Home Uncategorized Monterey auction madness doesn’t mean your car is worth that much

Monterey auction madness doesn’t mean your car is worth that much


As the collector car world prepares to focus on Monterey Car Week, well, at least the segment of that world that isn’t going to the Woodward Dream Cruise, we offer this note of caution:

Just because someone paid $437,500 for a pair of size 12 1/2 1972 Nike waffle racing flat “moon” shoes, it doesn’t mean that every other pair of used gym shoes is suddenly worth six figures. Or even half that many figures.

Only 12 pairs of these hand-constructed shoes were built for 1972 U.S. Olympic Trials

The cautionary point here is that while records may be set in the rarified bidding in Monterey, some of those prices are more outliers than market indicators.  

Interestingly enough, however, the person who recently paid the record price for that pair of “sneakers” also is a car collector. He’s Miles Nadal, founder of Peerage Capital, an investment company, and he reportedly will display the shoes alongside his more than 140 cars and 40 motorcycles in his private museum, Dare to Dream Automobile Museum, in Toronto.

As with collector cars, the ’72 Nike waffles were rare and historic, one of only 12 pairs produced for the 1972 U.S. Olympic Trials by Bill Bowerman, the track coach at the University of Oregon and co-founder of the Nike brand. 

Shoes had soles created using Bowerman’s wife’s waffle iron

Nadal bought the shoes in an online Sotheby’s auction staged with Stadium Goods Ultimate Sneaker Collection. Actually, there were two auctions. At the first, 99 lots were for offered and Nadal bought them all for $850,000.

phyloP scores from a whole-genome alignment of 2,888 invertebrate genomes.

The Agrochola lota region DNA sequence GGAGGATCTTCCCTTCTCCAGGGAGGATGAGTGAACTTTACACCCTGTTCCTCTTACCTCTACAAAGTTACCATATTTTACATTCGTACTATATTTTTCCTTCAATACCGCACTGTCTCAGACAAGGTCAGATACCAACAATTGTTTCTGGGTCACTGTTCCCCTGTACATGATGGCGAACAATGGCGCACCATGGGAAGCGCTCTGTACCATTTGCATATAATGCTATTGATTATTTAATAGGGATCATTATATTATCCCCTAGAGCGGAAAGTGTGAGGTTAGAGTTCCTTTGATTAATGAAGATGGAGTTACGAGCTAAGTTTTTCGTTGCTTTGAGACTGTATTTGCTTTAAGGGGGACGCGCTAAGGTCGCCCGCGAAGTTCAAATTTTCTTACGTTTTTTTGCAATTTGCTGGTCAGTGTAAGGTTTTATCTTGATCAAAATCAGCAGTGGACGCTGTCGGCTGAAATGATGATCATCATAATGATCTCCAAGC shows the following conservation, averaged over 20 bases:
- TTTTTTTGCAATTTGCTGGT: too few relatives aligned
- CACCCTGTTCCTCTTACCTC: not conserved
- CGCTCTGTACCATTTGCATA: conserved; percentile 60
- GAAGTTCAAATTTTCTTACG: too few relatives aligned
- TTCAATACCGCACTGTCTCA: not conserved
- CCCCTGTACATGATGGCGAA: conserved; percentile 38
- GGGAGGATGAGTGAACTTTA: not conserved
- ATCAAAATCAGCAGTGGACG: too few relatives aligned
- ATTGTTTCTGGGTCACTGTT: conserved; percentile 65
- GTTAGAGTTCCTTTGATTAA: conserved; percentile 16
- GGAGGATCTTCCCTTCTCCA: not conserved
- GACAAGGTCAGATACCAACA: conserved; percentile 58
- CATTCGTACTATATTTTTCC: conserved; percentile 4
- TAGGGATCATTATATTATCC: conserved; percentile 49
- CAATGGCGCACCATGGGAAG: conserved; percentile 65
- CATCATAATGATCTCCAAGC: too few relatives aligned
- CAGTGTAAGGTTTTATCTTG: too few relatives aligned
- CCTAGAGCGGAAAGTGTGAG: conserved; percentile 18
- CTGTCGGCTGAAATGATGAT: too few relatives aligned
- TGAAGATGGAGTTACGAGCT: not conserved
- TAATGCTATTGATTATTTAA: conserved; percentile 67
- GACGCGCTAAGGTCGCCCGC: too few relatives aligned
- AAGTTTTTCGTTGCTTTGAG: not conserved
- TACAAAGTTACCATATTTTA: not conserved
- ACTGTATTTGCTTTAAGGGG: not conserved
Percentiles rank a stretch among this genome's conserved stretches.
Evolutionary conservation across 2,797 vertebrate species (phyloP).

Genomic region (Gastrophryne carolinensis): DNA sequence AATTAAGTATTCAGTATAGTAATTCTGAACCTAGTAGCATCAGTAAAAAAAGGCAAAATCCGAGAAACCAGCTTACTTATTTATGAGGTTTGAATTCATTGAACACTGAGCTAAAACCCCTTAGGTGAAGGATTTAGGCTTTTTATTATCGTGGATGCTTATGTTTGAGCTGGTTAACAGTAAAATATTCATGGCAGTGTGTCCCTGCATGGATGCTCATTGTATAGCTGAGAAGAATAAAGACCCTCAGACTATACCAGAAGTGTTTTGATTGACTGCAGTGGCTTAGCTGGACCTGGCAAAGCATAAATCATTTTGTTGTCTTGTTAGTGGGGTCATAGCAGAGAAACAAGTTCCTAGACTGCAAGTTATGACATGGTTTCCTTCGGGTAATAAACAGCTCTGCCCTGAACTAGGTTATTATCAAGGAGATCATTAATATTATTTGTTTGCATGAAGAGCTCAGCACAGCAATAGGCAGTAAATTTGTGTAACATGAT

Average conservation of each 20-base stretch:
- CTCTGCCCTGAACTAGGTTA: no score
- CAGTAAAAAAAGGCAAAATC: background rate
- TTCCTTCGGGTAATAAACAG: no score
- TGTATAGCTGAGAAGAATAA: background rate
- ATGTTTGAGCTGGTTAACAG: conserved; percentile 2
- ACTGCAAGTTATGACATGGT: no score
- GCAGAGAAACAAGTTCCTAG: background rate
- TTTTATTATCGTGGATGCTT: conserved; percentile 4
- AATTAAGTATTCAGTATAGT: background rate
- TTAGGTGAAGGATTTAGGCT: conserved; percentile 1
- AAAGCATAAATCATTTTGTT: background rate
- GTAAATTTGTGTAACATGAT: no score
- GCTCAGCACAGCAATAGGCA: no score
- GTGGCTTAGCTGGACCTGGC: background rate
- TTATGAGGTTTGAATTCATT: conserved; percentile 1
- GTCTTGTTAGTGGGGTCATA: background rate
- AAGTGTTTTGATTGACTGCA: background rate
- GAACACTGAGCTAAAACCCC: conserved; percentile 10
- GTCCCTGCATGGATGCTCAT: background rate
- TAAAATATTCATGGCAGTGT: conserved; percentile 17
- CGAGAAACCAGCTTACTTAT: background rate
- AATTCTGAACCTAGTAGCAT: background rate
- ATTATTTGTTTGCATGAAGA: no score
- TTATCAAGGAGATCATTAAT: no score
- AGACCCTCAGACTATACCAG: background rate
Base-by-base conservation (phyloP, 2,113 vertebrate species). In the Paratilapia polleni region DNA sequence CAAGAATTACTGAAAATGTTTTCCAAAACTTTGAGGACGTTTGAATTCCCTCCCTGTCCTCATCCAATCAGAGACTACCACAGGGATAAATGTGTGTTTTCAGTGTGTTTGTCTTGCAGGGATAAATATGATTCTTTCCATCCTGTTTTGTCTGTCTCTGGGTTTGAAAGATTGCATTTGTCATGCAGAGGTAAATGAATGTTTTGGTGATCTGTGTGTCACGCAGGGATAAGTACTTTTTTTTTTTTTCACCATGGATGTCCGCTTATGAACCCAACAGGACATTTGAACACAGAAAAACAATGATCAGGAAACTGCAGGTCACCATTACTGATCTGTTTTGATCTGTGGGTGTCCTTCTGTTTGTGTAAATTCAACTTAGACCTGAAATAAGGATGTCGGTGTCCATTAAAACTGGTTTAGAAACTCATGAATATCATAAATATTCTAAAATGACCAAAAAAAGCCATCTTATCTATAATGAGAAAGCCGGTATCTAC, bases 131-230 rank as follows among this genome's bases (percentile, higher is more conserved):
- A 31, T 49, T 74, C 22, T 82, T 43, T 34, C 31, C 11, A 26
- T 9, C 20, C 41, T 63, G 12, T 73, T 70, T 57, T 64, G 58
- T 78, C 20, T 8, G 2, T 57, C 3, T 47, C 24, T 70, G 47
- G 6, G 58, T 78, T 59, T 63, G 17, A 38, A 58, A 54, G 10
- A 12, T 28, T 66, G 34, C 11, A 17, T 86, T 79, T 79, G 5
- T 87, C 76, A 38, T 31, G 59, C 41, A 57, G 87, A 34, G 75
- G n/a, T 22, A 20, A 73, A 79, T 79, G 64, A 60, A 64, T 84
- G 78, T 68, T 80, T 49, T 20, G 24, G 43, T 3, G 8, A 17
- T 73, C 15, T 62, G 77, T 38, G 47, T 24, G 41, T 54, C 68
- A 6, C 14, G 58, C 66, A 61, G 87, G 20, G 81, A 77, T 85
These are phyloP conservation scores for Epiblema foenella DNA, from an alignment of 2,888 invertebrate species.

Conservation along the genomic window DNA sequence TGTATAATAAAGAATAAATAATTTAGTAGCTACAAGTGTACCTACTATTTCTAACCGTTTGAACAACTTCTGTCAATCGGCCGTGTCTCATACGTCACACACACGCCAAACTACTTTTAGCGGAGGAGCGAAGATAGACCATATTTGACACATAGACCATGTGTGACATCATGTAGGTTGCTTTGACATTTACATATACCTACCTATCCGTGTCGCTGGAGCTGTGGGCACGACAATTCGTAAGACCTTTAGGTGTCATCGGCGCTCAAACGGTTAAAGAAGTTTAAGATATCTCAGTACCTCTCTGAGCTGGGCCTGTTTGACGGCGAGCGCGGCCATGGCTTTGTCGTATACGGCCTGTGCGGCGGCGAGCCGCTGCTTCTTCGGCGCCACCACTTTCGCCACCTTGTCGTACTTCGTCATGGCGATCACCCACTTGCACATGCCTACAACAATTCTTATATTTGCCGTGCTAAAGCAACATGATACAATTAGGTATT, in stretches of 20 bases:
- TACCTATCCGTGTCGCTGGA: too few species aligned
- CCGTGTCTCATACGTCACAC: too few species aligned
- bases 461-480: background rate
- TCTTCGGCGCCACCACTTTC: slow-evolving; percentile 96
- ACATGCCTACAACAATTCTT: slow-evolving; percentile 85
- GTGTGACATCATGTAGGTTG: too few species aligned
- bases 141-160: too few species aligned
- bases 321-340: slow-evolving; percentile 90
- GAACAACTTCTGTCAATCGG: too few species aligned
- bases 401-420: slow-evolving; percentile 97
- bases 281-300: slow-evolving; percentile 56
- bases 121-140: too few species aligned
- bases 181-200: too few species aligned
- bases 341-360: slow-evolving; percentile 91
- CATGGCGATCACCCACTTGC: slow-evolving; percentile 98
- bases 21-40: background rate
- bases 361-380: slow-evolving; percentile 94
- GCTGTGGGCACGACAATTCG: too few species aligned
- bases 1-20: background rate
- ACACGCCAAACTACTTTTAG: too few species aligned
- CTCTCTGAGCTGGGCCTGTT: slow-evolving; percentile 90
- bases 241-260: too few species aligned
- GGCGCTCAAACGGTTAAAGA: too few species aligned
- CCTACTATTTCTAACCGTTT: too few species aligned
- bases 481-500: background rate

According to Sotheby’s, Nadal said he was thrilled with his purchases, calling the moon shoes “a true historical artifact in sports history and pop culture. When I initially acquired the 99 other pairs… I just knew the Nike’s had to remain part of this remarkable collection.”

By the way, Nadal thinks there’s a trend developing: “I think sneaker culture and collecting is on the verge of a breakout moment.”

I think his purchase is evidence of another sort of trend that’s developing in the collector car marketplace — significant sales taking place at online rather than at in-person auctions.

Larry Edsall
A former daily newspaper sports editor, Larry Edsall spent a dozen years as an editor at AutoWeek magazine before making the transition to writing for the web and becoming the author of more than 15 automotive books. In addition to being founding editor at ClassicCars.com, Larry has written for The New York Times and The Detroit News and was an adjunct honors professor at the Walter Cronkite School of Journalism and Mass Communication at Arizona State University.


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